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There will always be a net loss, you are just trying to minimize it. Back to the regenerative baking. You put the energy into the vehicle when you accelerated it to speed, now you are trying to recover some of that energy by using the load of a generator to slow it down. Same thing.

So tell me how much energy is required to keep a water system running if there is no demand for water? If you think it is greater than zero please explain why.

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So tell me how much energy is required to keep a water system running if there is no demand for water? If you think it is greater than zero please explain why.

None of course but why would you have a water system if there was no demand for water?

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None of course but why would you have a water system if there was no demand for water?

You misunderstood. How much energy would you have to put into a pumped reservoir water system that normally supplies a city if the demand dropped to zero (a hypothetical scenario but relevant). Edited by TimG

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You misunderstood. How much energy would you have to put into a pumped reservoir water system that normally supplies a city if the demand dropped to zero (a hypothetical scenario but relevant).

Relevant to what? How much gas does your car consume if it never leaves the garage?

Edited by Wilber

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Relevant to what? How much gas does your car consume if it never leaves the garage?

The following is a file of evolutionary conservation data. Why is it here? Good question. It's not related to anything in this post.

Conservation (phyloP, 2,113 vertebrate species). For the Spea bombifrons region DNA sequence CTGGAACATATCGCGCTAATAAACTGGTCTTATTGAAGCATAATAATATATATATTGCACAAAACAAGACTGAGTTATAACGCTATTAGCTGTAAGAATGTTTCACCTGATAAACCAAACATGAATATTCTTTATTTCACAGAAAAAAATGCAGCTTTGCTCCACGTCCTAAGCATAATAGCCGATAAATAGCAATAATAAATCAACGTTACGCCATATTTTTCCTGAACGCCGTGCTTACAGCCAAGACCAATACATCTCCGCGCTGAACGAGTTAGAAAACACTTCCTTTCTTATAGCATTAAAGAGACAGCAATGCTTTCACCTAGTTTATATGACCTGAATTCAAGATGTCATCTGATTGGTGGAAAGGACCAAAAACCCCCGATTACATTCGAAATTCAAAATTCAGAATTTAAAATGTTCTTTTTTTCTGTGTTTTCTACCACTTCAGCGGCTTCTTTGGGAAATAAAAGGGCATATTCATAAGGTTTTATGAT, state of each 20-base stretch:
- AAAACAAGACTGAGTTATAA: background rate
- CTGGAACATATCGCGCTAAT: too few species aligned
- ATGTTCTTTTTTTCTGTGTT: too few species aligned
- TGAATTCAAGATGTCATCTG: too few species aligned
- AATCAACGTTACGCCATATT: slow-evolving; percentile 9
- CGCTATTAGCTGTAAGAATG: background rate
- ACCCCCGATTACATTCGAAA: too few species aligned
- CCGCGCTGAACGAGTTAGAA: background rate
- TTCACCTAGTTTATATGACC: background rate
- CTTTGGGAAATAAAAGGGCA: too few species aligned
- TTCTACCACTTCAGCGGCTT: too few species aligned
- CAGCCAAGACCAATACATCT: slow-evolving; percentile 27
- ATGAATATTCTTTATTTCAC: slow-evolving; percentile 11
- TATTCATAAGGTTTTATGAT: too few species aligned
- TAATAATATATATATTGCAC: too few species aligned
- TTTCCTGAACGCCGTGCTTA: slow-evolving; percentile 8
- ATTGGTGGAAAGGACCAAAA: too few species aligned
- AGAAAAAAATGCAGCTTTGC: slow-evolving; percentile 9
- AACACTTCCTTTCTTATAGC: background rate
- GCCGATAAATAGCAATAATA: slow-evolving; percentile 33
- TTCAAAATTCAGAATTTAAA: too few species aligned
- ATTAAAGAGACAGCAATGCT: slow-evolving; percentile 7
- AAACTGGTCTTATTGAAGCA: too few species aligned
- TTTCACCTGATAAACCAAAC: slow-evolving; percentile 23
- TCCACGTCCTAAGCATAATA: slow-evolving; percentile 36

You are the one arguing that a pressure differential can produce energy. A water system with no demand has the same pressure differential. So how much "excess" energy can be harvested?

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You are the one arguing that a pressure differential can produce energy. A water system with no demand has the same pressure differential. So how much "excess" energy can be harvested?

No I'm not but exactly how do you think a hydro electric system works?

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No I'm not but exactly how do you think a hydro electric system works?

I know how a hydro electric system works. I am just trying to get you to see the logical inconsistency in your arguments. You probably realize that if there is no demand then no energy needs to be put into the system which means no energy can be taken out. Yet you seem to think if a little demand exists there is suddenly a bunch of energy available to be recaptured. That is not how it works. A little demand means only a little energy needs to be added to the system which means there little or no "excess" to recapture. Edited by TimG